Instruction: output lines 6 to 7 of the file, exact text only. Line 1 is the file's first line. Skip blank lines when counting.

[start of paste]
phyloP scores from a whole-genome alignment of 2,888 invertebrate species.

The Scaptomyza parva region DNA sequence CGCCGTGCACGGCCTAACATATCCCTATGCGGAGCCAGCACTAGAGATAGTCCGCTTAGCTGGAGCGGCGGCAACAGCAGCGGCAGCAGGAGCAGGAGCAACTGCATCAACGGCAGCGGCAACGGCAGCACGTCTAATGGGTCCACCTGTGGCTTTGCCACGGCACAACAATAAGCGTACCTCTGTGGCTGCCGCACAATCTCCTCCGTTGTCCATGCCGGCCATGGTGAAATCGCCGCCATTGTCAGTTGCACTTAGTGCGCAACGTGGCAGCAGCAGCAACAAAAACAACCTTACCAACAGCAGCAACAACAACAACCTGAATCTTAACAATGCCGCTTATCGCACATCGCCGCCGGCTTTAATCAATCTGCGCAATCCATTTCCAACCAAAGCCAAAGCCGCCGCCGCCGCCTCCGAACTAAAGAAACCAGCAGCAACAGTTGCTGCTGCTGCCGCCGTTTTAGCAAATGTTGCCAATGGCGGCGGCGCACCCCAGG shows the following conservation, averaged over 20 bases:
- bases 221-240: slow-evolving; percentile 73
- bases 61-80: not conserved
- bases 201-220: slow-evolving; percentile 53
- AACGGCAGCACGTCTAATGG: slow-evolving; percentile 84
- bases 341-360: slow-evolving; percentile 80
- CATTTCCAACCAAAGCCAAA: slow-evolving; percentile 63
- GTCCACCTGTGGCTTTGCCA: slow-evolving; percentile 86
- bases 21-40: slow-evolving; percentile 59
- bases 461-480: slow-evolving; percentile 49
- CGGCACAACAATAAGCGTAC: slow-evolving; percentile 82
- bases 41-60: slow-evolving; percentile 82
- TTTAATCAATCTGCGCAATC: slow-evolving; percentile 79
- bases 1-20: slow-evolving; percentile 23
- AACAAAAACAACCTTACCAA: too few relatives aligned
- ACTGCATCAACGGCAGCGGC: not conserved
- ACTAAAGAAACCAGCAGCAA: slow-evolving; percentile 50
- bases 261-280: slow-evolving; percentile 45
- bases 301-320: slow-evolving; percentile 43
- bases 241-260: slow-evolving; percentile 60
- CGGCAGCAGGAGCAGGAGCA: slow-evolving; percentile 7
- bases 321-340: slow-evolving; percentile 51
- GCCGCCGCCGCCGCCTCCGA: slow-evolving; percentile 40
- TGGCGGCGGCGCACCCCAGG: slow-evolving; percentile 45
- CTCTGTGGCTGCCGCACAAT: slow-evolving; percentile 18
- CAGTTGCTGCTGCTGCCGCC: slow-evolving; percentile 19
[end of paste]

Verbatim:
- AACGGCAGCACGTCTAATGG: slow-evolving; percentile 84
- bases 341-360: slow-evolving; percentile 80